For any x, 1≦x≦min{n−1, r}, let m′ be the minimum number of middle stage switches, number of connectable middle stage switches required for implementing a non-blocking, whose destination multisets satisfy that their multiplicities are no more than k, that there are at most (nk−1) 1's, (nk−1) 2's, . . . , (nk−l) r's distributed among the m′ destination multisets, and that the intersection of any x of the destination multisets is not empty. Then we have

m ( n - 1 ) r 1 x

The Proof of Theorem 1 is described hereinafter.

<Proof of Theorem 1>

Suppose these m′ middle switches are 1, 2, . . . , m′ with destination multisets M.sub.1, M.sub.2, . . . , M.sub.m′, which are nonempty multisets by the assumptions. Clearly, by using (3) and (4) we have that
0≦|M i |≦r for 1≦i≦m′

Notice that at most (nk−1) 1's, (nk−1) 2's, . . . , (nk−1) r's are distributed among the m′ multisets. Moreover, from (3), k multiple of the same element in Mi contributes a value 1 to |Mi|. Thus, for any j(1≦j≦r), (nk−1) multiple of element j contributes a value no more than [(k−1)/k] to Σm′ i=1|Mi|. We have

i = 1 m M i nk - 1 k r = nk - 1 k ( n - 1 ) r
Let Mj1 be the multiset such that

M j 1 = min 1 i m M i
Then, we obtain that

m M j 1 i = 1 m M i ( n - 1 ) r
and thus

m ( n - 1 ) r M j 1 ( 5 )
by noting that |Mj1|>0

Without loss of generality, suppose that in multiset Mj1, the |Mj1| elements each with multiplicity k are 1, 2, . . . , |Mj1|. Now, consider m′ new multisets Mj∩Mi for 1≦i≦m′. From (2), (3) and the assumption that the intersection of any two multisets is nonempty, we have
0<|M j ∩M i |≦M j1|
and only elements 1, 2, . . . , |Mj1| in multiset Mj∩Mi may have multiplicity k, thus can make a contribution to the value of |Mj∩Mi|. Notice that at most (nk−1) 1's (nk−1) 2's, . . . , (nk−1) |Mj1|'s are distributed in the m′ multisets Mj∩Mi for 1≦i≦m′. Again, by using a similar analysis as above, we obtain that

i = 1 m M j 1 M i nk - 1 k M j 1 = ( n - 1 ) M j 1 ( 6 )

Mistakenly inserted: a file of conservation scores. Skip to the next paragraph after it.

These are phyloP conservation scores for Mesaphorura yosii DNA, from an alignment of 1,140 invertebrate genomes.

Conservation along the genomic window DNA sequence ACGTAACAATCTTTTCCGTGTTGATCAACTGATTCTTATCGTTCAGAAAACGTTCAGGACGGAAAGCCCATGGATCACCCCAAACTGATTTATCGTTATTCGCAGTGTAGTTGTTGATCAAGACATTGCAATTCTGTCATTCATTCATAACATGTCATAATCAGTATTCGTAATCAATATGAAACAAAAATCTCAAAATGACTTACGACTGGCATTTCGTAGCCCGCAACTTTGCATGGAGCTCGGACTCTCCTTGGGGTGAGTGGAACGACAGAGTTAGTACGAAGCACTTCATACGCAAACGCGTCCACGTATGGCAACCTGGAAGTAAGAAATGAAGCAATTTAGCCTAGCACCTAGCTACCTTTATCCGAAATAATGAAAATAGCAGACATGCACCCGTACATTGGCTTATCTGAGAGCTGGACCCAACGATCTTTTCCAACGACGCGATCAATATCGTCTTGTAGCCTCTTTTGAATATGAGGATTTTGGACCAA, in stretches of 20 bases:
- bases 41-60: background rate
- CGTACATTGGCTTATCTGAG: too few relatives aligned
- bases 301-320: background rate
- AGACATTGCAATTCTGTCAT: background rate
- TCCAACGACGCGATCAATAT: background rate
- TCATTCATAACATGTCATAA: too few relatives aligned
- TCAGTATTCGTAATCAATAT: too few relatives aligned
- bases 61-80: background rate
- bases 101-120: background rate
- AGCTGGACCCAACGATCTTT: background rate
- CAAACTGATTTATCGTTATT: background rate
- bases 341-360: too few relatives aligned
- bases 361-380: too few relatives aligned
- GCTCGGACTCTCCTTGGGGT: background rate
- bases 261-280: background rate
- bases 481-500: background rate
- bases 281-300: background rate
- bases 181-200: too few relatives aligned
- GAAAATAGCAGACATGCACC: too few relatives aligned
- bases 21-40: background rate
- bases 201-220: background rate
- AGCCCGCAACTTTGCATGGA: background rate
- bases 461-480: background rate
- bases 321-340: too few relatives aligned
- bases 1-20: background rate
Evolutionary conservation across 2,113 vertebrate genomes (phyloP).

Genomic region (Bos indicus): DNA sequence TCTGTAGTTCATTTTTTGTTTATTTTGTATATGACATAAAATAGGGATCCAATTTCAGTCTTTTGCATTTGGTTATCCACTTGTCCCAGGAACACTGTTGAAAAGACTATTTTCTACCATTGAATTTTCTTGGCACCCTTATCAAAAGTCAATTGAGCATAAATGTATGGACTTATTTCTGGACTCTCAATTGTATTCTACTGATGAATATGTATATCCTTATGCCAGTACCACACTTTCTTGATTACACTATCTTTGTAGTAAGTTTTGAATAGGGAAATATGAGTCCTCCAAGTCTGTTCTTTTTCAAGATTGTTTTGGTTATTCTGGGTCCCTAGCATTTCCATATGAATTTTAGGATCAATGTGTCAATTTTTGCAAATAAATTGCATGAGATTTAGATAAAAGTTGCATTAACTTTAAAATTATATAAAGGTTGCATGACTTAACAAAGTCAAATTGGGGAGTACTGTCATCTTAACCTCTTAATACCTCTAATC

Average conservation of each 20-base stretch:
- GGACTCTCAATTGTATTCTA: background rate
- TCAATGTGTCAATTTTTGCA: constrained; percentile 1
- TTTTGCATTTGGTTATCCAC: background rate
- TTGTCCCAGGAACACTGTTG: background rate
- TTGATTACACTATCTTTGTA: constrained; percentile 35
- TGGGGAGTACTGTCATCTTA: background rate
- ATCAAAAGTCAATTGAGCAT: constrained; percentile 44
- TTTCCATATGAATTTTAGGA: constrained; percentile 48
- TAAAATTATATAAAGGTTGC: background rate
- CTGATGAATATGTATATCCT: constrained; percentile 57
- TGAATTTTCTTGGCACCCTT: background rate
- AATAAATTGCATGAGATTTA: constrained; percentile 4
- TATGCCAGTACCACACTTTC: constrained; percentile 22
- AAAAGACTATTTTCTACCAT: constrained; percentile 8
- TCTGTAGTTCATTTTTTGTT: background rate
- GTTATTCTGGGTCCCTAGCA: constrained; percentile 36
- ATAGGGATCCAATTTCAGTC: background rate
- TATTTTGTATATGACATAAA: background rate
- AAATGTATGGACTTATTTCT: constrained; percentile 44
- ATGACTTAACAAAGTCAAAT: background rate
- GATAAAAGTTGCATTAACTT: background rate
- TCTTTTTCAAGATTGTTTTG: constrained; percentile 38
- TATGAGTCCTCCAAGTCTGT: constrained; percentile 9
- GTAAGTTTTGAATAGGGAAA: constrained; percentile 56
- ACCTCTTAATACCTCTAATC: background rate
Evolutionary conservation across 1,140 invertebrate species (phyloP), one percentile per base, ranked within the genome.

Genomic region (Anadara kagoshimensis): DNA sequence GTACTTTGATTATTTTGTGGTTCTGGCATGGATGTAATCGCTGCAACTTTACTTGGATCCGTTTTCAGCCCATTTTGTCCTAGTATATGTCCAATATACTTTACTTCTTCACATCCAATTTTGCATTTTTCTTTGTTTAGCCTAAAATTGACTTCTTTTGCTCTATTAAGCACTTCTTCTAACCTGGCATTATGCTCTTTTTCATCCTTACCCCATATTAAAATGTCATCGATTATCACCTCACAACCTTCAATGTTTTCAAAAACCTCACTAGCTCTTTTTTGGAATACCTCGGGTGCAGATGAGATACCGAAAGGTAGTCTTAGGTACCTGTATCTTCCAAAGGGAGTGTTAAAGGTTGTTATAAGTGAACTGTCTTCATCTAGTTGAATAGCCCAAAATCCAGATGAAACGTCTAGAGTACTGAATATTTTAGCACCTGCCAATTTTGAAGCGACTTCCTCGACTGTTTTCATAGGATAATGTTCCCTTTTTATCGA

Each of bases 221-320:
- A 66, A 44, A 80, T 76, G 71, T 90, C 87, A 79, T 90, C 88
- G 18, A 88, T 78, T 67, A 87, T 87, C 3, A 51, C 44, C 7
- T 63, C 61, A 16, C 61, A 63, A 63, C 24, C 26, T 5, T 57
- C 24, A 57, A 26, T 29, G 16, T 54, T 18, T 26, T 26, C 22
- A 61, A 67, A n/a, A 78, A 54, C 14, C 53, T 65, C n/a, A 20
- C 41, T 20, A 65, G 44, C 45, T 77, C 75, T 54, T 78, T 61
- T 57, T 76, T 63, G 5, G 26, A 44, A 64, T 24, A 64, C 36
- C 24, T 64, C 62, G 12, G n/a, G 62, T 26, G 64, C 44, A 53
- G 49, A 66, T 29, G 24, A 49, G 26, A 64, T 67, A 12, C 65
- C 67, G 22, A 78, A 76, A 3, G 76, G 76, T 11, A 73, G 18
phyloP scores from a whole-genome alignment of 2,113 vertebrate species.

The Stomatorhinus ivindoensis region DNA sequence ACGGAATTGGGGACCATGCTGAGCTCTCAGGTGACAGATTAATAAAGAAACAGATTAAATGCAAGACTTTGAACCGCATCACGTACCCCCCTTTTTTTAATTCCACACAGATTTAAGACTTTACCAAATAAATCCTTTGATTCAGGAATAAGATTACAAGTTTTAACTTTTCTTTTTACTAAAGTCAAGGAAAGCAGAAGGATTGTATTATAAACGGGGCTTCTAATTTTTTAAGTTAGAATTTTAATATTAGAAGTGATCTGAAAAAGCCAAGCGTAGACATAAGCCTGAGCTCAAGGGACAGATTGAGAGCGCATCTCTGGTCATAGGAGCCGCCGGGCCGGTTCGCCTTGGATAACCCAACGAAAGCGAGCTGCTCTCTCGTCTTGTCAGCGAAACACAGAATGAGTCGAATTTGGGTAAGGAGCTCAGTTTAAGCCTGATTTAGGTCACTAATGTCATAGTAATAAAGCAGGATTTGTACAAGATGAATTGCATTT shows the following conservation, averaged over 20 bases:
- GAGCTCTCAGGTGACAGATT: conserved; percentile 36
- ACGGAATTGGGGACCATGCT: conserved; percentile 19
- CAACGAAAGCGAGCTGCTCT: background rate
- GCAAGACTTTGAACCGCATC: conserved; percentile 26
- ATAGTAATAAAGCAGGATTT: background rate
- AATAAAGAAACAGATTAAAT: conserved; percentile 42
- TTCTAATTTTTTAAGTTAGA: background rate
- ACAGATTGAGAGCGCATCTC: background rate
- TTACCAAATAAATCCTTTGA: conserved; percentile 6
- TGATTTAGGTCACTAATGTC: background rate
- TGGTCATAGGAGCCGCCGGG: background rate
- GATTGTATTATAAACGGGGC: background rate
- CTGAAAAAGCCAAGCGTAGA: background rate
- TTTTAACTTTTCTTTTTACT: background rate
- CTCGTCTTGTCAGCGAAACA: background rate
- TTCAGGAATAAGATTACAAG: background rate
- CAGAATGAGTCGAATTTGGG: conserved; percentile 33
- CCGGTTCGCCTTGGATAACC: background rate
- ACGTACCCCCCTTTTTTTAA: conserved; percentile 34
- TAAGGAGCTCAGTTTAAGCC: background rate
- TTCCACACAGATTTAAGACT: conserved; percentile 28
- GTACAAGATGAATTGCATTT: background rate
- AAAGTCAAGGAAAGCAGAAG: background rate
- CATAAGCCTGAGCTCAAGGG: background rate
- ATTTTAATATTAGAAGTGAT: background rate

Let Mj2 be the multiset such that

M j 1 M j 2 = min 1 i m M j 1 M i
Then, we can similarly obtain

m ( n - 1 ) M j 1 M j 1 M j 2 ( 7 )
by noting that |Mj∩Mj2|>0.
In general, for2≦y≦x, we have

m ( n - 1 ) l = 1 y - 1 M jl l = 1 y M jl ( 8 )
and |∩y l=1Mjl|>0 based on the assumption that the intersection of no more than x original multisets is nonempty.

On the other hand, also based on this assumption, we have m′ multisets (∩x−1 l=1Mjl)∩Mi(1≦i≦m′) which are all nonempty. This means that |(∩x−1 l=1Mjl)∩Mi|≧1 for 1≦i≦m′ and

m i = 1 m ( l 1 x - 1 M jl ) M i
Then, by using a similar argument as that in deriving (6), we can establish

m ( n - 1 ) l = 1 x - 1 M jl ( 9 )
Finally, m′ must be no more than the geometric mean of the right hand sides of (5), (8), and (9), and thus we obtain

m ( n - 1 ) r 1 x

The immediate corollary of Theorem 1 is as follows.

In a Clos type k-source multicast network, for a new multicast connection request with fanout r′, 1≦r′≦r, if there exist more than (n−1)r′1/x,1≦x≦min{n−1,r′}, available middle switches for this connection request, then there will always exist x middle stage switches through which this new connection request can be satisfied.

Accordingly, we can establish non-blocking conditions for the k-source multicast network as follows.

<Theorem 2>

A Clos type k-source N×N multicast network is non-blocking for any multicast assignments if

m > min 1 x min { n - 1 , r } { ( n - 1 k ) x + ( n - 1 ) r 1 x } ( 10 )

The Proof of Theorem 2 is described hereinafter.

<Proof of Theorem 2>

Recall that the routing strategy for realizing multicast connections is to realize each multicast connection by using no more than x middle stage switches. By Corollary 1, if we have more than (n−1)r1/x available middle switches for a new multicast connection request, we can always choose x middle stage switches to realize this connection request.

The ‘routing’ means routing control for multicast connections in the multicast switching system of the first embodiment.

Now there may be at most nk−1 other input links each of which is used for a multicast connection. By the routing strategy, each of them is connected to no more than x links on different outputs of this input stage switch and then connected to no more than x middle stage switches. Notice that unlike a traditional network, in a multi-source multicast network, two links at different input ports can be connected to two links of the same output of an input stage switch and then connected to the same middle stage switch. Now, the number of middle stage switches, which are not available for a new multicast connection in the worst case, is acquired. Since each port has k links, if all the k links of the port connecting the current input stage switch to a middle stage switch are used by k existing multicast connections, this middle stage switch is not available. Therefore, we can have at most

( nk - 1 ) x k = ( n - 1 k ) x
middle stage switches, which are not available for a new multicast connection request. Thus, the total number of middle stage switches required, m, is greater than the number of unavailable middle switches in the worst case plus the maximum number of available middle switches needed to realize a multicast connection. The minimum value for m is obtained from (10) by refining the right hand side expression for all possible values of x.

The result for the more general network is Theorem 3 as shown below: